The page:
"As your leader, I encourage you from time to time, and always in a respectful manner, to question my logic. If you're unconvinced that a particular plan of action I've decided is the wisest, tell me so, but allow me to convince you and I promise you right here now, no subject will ever be taboo. Except, of course, the subject that was just under discussion. The price you pay for bringing up either my Chinese or American heritage as a negative is...I collect your fucking head. Just like this fucker here. Now if any of you sons of bitches got anything else to say. NOW'S THE FUCKING TIME!"

Amy Elliot Dunne (played by Rosamund Pike)
"You think you'd be happy with a nice Midwestern girl? No way, baby. I'm it!"

Asami (played by Eihi Shiina) Audition
"Kiri kiri kiri kiri kiri kiri."

The Wicked Witch of the West (played by Margaret Hamilton)
"Just try and stay out of my way. Just try! I'll get you, my pretty, and your little dog, too!"

Nurse Mildred Ratched (played by Louise Fletcher)
"Your hand is staining my window."

Favorite female villain in literature: Cathy Ames in East of Eden

She is cunning. Manipulative. Evil incarnate. From her early years as a child right on through her adulthood, Cathy Ames manages to truly send a chill down my spine whenever I ready Steinbeck's book.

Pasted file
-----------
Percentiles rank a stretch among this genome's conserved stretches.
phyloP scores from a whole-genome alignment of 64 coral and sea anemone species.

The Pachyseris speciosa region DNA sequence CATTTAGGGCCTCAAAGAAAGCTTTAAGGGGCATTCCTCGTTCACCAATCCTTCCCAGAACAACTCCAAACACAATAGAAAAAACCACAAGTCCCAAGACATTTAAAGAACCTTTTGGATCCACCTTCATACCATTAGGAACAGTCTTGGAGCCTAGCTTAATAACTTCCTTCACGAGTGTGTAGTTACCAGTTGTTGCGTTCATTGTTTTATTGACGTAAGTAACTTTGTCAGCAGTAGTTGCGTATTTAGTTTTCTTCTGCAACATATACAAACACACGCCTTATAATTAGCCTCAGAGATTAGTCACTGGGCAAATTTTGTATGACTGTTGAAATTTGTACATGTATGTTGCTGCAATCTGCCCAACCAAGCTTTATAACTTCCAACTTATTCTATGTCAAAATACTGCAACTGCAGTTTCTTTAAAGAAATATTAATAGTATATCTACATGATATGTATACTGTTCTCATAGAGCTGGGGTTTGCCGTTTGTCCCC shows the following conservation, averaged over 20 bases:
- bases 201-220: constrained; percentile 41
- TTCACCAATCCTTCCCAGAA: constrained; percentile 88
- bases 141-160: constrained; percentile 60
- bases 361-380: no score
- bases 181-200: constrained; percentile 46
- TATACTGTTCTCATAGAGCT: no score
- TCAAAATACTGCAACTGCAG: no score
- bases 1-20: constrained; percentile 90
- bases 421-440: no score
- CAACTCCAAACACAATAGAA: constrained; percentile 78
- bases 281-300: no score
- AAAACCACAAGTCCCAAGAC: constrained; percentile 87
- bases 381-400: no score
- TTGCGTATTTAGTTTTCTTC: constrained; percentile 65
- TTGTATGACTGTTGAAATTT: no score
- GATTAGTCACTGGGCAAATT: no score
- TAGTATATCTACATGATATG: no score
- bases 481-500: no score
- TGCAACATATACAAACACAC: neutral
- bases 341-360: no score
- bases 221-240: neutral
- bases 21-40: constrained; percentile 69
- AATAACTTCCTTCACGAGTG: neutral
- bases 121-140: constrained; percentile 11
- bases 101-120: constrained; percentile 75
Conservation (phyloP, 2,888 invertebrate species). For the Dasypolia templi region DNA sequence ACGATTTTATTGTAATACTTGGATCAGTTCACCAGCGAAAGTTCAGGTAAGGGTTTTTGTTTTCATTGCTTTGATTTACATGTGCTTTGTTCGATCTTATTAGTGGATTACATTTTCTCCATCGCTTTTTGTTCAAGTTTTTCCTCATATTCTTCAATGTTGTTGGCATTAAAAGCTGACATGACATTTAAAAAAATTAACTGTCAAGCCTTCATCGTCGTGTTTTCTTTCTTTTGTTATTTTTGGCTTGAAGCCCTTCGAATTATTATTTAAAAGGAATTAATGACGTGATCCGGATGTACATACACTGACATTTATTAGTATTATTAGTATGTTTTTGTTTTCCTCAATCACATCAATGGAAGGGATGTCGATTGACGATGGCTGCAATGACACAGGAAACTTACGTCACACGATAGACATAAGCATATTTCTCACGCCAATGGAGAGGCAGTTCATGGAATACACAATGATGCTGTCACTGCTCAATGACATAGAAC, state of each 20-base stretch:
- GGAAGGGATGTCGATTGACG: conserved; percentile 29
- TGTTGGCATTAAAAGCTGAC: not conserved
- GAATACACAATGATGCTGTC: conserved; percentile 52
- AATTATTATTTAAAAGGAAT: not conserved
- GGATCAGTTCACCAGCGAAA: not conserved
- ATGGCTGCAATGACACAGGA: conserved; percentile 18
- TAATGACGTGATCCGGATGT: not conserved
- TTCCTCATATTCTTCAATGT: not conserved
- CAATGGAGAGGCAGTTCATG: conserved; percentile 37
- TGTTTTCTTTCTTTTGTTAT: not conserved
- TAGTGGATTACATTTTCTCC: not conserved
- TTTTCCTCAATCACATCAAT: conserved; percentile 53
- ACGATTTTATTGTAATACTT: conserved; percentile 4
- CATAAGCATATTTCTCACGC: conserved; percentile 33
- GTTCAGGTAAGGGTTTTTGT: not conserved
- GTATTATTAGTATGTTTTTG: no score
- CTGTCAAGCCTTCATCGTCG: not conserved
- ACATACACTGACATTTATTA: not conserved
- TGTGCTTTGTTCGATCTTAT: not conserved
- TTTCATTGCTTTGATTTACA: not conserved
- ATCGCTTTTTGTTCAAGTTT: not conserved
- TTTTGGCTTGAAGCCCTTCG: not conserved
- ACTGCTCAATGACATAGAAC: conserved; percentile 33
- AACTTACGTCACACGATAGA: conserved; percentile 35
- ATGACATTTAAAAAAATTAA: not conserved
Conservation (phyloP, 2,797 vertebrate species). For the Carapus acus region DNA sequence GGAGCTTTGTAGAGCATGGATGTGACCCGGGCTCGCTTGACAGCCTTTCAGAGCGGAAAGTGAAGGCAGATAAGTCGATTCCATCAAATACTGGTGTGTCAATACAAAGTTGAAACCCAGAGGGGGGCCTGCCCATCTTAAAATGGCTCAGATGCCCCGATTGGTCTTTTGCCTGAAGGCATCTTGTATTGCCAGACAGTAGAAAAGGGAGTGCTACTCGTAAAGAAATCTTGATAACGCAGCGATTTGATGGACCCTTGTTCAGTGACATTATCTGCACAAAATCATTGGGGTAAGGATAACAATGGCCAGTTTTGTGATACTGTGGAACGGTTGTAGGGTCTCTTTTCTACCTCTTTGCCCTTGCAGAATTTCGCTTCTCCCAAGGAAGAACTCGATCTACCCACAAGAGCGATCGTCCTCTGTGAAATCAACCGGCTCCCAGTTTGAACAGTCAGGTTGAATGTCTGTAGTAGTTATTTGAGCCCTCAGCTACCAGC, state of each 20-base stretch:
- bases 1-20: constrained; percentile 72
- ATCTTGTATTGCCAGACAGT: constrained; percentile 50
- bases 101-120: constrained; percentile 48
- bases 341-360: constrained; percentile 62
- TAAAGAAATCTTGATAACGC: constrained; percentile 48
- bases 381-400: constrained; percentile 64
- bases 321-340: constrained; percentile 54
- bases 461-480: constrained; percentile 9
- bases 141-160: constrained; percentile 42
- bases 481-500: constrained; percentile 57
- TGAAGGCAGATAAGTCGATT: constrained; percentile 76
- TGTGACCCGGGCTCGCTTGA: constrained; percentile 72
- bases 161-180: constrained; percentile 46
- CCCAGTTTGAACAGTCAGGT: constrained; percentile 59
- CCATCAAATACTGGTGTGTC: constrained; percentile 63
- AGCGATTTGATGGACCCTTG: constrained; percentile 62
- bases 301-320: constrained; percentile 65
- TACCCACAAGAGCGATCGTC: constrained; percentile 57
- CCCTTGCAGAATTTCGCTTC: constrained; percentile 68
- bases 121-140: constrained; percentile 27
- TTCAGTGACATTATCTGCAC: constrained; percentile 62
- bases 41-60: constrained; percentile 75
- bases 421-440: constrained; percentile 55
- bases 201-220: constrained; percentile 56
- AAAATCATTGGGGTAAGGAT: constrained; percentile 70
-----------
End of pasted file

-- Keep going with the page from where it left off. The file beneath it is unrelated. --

Jo Van Fleet played the part in the 1955 adaptation. Jane Seymour took a turn in 1981. I still think there is an actress who can truly knock it out of the park with this character. 

Saturday, February 7, 2015

Top Films of 2014

2014 was a year that brought me much joy in my personal life and provided a stark contrast to last year. 

One thing I noticed was just how many debut features or directors I was not even aware of, burst onto theater screens this year. Jennifer Kent's Babadook, Dan Gilroy's Nightcrawler, Damien Chazelle's Whiplash, Justin Simien's Dear White People and Jeremy Saulnier's Blue Ruin were movies I was not anticipating in January 2014. The more I think about it though, that was why they had such an advantage. I wasn't expecting the intensity of Chazelle's direction or Saulnier's suspenseful scenes or Simien's sharp edged commentary or Kent's unsettling atmosphere. These are all directors I look forward to seeing more from.